Insurance firms urged to stop coverage of Trans Mountain pipeline

Activists point to institutions’ support of Paris climate change agreement and Indigenous rights

A coalition of environmental and Indigenous groups is calling on insurance companies to drop or refuse to provide coverage of the Trans Mountain pipeline, although they concede its lead liability insurer is planning to continue coverage.

The coalition of 32 groups says in a news release on Thursday that if it can convince insurers to bow out of covering the pipeline and its recently approved expansion project beyond an Aug. 31 renewal date, Ottawa will be forced to self-insure, which will put public dollars at risk.

In a copy of a letter sent to 27 insurers, the activists ask them to avoid the “reputational and financial risk” of supporting the pipeline from Edmonton to Burnaby, B.C., in view of the institutions’ commitments to support the Paris climate change agreement and Indigenous rights.

Only 12 of the companies responded to the letter, the coalition says, with most refusing to discuss their dealings with specific clients.

The coalition says that Switzerland-based Zurich Insurance Group, however, has indicated it plans to continue to insure the existing Trans Mountain pipeline, a position the group says betrays its climate change and Indigenous rights commitments.

READ MORE: Is Trans Mountain a pipeline to prosperity for Indigenous communities?

It provided a copy of a letter it says is from the company’s CEO, noting that while the company’s policy is to restrict insuring oilsands assets, its position is to talk to the Trans Mountain owner, the federal government, to sort out its climate change goals and clarify whether the pipeline is actually “dedicated” to oilsands.

“It’s clear Zurich needs to commit to not insure the pipeline expansion,” said Tzeporah Berman, international program director at Stand.earth, in the release.

“We are encouraged by Zurich’s recent policy, and we are calling on other insurance companies to stop insuring the expansion of the fossil fuel industry.”

The Canadian Press

Like us on Facebook and follow us on Twitter

Just Posted

33rd annual Rotary Auction raises $50,000 gross profit

The Rotary Auction is an annual joint project between the Port Hardy and Port McNeill clubs.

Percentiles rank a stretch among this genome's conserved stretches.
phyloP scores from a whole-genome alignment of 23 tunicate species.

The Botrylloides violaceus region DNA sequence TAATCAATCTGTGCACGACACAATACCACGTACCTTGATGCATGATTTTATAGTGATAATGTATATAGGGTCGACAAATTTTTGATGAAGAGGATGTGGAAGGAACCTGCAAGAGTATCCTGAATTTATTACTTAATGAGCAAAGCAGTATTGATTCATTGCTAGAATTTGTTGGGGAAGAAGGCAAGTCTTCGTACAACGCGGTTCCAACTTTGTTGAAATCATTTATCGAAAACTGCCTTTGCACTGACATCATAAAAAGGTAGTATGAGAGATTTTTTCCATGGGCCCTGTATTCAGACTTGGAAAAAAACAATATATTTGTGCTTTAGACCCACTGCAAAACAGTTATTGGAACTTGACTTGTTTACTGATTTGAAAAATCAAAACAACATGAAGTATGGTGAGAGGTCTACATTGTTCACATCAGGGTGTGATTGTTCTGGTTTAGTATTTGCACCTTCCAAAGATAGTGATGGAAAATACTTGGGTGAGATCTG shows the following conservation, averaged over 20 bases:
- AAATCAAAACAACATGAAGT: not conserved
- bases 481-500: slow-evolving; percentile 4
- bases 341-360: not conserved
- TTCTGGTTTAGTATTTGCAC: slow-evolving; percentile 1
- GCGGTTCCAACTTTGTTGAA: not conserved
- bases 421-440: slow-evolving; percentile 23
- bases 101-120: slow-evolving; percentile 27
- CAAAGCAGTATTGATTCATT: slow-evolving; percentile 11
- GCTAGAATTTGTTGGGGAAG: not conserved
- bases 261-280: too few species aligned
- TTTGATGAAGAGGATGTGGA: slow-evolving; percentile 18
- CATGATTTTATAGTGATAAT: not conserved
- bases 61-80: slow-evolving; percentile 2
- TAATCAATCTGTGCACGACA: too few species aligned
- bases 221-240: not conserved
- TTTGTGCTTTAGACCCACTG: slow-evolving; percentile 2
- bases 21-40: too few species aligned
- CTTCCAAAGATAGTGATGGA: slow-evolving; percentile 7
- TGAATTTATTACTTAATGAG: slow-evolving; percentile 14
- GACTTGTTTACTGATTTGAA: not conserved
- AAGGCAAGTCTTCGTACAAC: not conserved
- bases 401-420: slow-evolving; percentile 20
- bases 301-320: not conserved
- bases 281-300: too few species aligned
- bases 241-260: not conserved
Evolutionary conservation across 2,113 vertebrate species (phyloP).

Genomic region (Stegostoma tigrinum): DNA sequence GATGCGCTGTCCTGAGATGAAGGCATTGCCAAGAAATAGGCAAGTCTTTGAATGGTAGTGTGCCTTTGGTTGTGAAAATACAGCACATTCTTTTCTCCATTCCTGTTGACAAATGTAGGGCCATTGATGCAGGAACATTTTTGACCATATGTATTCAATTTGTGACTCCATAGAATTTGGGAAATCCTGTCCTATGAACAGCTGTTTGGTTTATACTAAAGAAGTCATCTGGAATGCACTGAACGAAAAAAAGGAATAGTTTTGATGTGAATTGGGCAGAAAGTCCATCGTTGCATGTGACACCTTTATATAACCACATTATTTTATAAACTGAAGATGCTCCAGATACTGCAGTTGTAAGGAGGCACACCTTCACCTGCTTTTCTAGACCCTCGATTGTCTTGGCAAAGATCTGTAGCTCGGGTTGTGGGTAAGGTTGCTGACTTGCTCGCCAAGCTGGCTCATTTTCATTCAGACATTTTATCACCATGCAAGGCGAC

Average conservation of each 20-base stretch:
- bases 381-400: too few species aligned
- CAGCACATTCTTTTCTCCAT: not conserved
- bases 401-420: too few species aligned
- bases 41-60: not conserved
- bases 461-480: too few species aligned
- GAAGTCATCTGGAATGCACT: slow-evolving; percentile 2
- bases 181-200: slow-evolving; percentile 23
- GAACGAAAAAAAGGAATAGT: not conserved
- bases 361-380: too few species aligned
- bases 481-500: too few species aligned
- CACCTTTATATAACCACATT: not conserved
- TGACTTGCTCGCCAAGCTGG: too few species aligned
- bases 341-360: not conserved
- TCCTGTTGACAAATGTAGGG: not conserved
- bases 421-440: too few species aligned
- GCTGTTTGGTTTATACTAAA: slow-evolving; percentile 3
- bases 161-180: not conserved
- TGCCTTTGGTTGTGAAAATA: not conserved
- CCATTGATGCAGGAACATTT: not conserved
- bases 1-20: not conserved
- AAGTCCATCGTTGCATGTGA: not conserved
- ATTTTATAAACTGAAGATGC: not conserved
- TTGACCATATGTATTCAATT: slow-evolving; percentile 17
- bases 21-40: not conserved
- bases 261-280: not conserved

Port Hardy Secondary School girls volleyball team competes in Parksville

The girls volleyball team has a new coach this year, Kenzie McDonald.

Port Alice resident is taken on by a major publisher

As a youth, Wilkie was gigging in a 3-piece punk rock band called Sponge Cookie.

BCTF rejects mediator’s recommendations for settlement

Negotiations between B.C. teachers and the province will continue

First annual North Island Christmas Festival

“If it’s a big success we can do it every year”

VIDEO: Canadian allergists’ group wants Benadryl behind the counter due to side effects

Some doctors say the medication is over-used because of its easy availability

Yelling at your dog might hurt its long-term mental health: study

Researchers find dogs trained using negative reinforcement are more ‘pessimistic’

Vancouver Island soap company releases Lucky Lager beer soap

Beer-infused olive oil soap comes out just in time for holiday shopping

Jagmeet Singh says he’ll vote against throne speech if NDP requests not met

Singh is to meet with Prime Minister Justin Trudeau on Thursday

Community uses loophole to paint 16 rainbow crosswalks after B.C. council says no

So far 11 rainbows are painted and five planned, all since council denied the first proposal in September

Workers’ camp at LNG facility in Kitimat takes shape

Extensive worker camp now being assembled

Former B.C. youth pastor guilty on one of five sexual assault allegations

Judge cites reasonable doubt in finding Cloverdale couple not guilty of majority of charges

238 and counting: Vancouver gelato shop sets Guinness World record for most flavours

Vince Misceo has come up with 588 different flavours over the decades

Killer who fled to Taiwan day after shooting B.C. man over $80 sentenced 13 years later

The sentence comes 13 years after Shaoxin Zhang, 19, was killed in a Burnaby parking lot

Most Read